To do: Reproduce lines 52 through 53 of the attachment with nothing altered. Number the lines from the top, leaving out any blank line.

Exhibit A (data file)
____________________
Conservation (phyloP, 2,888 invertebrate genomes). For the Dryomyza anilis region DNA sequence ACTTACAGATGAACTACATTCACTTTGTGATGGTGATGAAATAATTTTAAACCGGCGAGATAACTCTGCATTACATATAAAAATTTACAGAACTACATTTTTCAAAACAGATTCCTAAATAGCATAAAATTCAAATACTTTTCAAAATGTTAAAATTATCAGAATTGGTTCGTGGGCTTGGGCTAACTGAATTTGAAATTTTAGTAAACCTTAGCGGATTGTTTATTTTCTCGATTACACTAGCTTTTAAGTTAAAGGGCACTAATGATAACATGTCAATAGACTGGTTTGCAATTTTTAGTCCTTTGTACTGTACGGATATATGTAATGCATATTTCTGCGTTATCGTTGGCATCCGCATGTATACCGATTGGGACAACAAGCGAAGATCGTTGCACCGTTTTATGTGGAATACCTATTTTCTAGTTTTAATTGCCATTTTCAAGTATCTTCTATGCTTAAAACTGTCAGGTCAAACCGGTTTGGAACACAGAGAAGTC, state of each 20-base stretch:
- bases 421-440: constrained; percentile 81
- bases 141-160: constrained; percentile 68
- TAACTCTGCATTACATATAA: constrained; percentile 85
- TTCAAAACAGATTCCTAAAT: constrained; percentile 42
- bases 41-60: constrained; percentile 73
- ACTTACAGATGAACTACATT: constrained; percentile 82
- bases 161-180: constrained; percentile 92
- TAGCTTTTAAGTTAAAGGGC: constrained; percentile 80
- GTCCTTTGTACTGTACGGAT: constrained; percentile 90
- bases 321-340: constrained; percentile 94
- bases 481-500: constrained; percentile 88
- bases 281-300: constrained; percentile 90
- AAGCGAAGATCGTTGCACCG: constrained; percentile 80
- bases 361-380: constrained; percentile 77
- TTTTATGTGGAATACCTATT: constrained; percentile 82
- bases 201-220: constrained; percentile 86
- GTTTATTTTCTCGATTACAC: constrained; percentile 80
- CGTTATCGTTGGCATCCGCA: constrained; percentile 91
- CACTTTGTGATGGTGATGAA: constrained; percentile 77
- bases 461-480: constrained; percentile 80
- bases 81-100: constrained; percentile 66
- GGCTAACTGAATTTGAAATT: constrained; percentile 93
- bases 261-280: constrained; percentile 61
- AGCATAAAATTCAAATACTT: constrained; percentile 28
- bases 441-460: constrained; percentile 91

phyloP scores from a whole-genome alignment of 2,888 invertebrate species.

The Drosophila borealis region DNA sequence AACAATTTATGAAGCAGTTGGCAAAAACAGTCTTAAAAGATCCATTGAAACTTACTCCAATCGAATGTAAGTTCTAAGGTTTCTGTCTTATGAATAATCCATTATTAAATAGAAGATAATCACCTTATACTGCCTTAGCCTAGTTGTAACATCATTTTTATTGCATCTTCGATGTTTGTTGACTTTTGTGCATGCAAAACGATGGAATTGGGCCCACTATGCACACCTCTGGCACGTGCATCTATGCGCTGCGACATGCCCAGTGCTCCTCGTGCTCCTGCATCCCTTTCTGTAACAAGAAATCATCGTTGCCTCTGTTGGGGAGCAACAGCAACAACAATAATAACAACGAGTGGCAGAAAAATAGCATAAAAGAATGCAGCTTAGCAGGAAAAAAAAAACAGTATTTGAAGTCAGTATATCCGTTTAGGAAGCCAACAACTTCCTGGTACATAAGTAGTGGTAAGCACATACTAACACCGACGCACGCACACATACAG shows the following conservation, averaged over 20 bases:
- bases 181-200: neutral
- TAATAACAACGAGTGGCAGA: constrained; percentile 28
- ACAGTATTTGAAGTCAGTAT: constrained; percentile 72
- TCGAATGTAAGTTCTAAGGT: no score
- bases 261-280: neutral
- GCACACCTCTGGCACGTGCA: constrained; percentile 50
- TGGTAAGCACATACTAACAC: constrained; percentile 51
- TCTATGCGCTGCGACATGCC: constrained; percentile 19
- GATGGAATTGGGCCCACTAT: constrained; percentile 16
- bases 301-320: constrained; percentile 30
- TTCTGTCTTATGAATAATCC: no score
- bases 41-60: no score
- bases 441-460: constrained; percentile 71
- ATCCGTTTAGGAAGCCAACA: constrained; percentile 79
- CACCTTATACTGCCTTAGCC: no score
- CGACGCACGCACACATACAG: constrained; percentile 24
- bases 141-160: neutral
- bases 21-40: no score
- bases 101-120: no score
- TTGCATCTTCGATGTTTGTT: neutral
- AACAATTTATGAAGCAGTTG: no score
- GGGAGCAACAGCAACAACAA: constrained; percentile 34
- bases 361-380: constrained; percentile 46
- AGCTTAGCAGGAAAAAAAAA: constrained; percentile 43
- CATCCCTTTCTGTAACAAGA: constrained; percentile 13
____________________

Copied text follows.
- AGCTTAGCAGGAAAAAAAAA: constrained; percentile 43
- CATCCCTTTCTGTAACAAGA: constrained; percentile 13